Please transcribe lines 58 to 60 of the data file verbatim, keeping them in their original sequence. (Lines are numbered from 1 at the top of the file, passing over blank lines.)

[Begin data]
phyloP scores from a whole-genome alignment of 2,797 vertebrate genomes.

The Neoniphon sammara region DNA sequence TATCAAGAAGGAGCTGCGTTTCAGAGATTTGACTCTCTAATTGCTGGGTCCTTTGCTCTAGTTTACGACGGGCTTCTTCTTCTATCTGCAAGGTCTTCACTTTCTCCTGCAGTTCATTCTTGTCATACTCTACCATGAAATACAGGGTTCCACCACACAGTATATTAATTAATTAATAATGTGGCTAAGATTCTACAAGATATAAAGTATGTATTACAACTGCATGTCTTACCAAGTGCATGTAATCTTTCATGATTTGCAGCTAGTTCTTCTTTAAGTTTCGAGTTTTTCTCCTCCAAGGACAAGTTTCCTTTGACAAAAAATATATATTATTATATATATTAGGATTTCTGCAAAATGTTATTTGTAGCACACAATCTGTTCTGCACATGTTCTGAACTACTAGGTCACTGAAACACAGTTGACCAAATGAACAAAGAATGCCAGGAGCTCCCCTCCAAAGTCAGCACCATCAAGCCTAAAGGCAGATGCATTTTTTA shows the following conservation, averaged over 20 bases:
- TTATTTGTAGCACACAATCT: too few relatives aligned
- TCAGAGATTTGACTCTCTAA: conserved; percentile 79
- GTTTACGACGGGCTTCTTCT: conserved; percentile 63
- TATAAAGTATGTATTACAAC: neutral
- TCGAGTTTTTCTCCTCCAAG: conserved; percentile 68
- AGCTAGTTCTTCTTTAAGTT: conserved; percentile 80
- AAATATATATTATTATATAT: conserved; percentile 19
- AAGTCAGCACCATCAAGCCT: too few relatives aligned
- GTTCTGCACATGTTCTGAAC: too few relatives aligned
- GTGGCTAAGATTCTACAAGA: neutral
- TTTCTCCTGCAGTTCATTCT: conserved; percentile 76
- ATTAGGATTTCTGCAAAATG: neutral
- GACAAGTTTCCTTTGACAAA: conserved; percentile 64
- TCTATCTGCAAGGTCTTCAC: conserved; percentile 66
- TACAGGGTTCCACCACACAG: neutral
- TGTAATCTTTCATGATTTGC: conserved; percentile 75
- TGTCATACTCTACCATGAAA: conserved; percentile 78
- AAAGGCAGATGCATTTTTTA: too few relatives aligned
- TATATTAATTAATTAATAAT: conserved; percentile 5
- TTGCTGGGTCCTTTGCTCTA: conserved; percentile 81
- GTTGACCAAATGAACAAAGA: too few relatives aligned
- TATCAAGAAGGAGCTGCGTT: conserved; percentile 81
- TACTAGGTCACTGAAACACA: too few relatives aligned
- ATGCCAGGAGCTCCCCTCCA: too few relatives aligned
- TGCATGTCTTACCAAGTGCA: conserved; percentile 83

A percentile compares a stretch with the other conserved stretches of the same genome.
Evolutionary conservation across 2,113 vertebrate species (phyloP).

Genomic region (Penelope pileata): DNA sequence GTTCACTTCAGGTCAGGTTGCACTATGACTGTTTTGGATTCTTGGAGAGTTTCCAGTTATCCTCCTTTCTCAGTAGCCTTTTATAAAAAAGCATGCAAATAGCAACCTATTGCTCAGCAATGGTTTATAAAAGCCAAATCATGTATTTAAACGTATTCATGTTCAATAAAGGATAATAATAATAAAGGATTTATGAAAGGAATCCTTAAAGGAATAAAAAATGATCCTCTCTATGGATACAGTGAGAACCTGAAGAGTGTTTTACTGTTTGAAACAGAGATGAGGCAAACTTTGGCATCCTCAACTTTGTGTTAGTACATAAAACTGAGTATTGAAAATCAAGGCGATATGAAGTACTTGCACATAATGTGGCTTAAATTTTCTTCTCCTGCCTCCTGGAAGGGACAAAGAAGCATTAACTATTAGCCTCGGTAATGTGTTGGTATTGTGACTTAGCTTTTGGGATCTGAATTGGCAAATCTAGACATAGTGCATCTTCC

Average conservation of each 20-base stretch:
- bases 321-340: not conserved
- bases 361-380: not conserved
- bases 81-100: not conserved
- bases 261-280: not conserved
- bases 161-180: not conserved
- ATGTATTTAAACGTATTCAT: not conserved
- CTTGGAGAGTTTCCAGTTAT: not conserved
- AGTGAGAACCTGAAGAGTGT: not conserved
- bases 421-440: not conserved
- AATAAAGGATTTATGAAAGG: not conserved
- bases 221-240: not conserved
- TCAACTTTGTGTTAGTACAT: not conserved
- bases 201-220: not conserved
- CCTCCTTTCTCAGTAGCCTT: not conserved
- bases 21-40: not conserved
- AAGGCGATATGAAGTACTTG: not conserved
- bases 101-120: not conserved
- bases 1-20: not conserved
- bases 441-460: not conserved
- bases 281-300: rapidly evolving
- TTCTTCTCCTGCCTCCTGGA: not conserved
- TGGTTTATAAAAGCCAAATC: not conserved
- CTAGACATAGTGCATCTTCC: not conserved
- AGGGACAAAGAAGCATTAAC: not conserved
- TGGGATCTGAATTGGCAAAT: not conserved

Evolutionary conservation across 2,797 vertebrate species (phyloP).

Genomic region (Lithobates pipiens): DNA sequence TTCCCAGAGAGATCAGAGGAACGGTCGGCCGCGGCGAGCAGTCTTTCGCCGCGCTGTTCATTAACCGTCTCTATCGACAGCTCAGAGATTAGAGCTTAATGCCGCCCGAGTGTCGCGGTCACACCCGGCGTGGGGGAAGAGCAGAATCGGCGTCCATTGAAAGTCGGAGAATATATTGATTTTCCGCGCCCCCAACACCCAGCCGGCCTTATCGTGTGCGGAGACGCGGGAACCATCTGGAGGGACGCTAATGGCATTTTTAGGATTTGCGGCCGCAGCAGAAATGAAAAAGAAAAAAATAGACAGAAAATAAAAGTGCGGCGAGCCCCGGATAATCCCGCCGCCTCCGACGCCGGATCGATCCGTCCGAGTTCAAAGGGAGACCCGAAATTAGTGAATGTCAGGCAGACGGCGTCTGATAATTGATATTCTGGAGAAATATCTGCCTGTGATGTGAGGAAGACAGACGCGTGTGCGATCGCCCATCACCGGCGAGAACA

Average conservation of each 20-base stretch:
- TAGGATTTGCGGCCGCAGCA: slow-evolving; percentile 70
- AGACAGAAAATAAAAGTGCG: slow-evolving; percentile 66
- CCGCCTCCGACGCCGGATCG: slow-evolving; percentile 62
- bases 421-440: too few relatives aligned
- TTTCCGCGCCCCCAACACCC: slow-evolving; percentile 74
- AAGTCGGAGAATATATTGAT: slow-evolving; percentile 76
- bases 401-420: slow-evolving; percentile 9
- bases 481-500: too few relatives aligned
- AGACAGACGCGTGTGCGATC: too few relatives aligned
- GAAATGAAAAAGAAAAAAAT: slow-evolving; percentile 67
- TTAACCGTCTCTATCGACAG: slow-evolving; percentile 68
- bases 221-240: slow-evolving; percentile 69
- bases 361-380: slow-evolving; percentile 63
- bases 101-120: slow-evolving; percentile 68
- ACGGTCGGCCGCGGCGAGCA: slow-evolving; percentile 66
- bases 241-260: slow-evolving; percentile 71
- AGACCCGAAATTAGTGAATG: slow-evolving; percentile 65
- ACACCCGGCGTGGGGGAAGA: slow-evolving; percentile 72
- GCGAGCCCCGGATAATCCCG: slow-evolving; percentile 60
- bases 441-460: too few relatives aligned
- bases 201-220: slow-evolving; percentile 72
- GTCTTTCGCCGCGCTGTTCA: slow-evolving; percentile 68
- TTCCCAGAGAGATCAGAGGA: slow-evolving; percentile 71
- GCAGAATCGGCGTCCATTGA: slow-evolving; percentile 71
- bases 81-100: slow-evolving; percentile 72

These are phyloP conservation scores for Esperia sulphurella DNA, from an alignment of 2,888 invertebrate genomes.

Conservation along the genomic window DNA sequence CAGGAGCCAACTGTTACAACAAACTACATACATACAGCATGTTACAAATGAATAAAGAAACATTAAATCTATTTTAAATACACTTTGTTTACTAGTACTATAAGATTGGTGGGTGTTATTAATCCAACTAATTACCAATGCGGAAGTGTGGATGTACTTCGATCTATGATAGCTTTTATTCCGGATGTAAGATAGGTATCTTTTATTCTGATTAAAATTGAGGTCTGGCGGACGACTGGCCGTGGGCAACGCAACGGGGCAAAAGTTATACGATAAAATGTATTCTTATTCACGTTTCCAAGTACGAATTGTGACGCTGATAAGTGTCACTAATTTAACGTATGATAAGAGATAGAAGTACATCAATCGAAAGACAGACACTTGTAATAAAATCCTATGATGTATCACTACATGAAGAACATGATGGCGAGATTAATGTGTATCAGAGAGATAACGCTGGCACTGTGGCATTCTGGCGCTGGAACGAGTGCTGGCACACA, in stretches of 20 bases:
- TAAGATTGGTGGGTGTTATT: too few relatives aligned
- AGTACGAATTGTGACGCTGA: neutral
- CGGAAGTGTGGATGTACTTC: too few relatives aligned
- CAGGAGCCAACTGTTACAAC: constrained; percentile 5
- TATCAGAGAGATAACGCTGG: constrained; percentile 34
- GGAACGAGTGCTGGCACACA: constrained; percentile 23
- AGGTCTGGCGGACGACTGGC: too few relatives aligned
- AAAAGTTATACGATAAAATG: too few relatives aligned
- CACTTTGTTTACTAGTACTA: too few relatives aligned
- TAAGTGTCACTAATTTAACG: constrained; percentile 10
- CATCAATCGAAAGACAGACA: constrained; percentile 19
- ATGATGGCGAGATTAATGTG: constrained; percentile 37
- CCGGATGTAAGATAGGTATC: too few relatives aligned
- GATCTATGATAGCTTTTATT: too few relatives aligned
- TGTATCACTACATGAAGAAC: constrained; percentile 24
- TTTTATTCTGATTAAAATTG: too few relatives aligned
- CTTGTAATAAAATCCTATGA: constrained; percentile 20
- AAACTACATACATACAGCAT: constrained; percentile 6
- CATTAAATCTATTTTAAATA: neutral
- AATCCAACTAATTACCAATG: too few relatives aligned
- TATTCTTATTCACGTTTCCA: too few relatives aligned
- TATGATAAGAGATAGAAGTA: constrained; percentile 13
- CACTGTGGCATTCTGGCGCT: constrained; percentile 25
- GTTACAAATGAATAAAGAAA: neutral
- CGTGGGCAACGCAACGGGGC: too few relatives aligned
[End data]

Genomic region (Lithobates pipiens): DNA sequence TTCCCAGAGAGATCAGAGGAACGGTCGGCCGCGGCGAGCAGTCTTTCGCCGCGCTGTTCATTAACCGTCTCTATCGACAGCTCAGAGATTAGAGCTTAATGCCGCCCGAGTGTCGCGGTCACACCCGGCGTGGGGGAAGAGCAGAATCGGCGTCCATTGAAAGTCGGAGAATATATTGATTTTCCGCGCCCCCAACACCCAGCCGGCCTTATCGTGTGCGGAGACGCGGGAACCATCTGGAGGGACGCTAATGGCATTTTTAGGATTTGCGGCCGCAGCAGAAATGAAAAAGAAAAAAATAGACAGAAAATAAAAGTGCGGCGAGCCCCGGATAATCCCGCCGCCTCCGACGCCGGATCGATCCGTCCGAGTTCAAAGGGAGACCCGAAATTAGTGAATGTCAGGCAGACGGCGTCTGATAATTGATATTCTGGAGAAATATCTGCCTGTGATGTGAGGAAGACAGACGCGTGTGCGATCGCCCATCACCGGCGAGAACA

Average conservation of each 20-base stretch:
- TAGGATTTGCGGCCGCAGCA: slow-evolving; percentile 70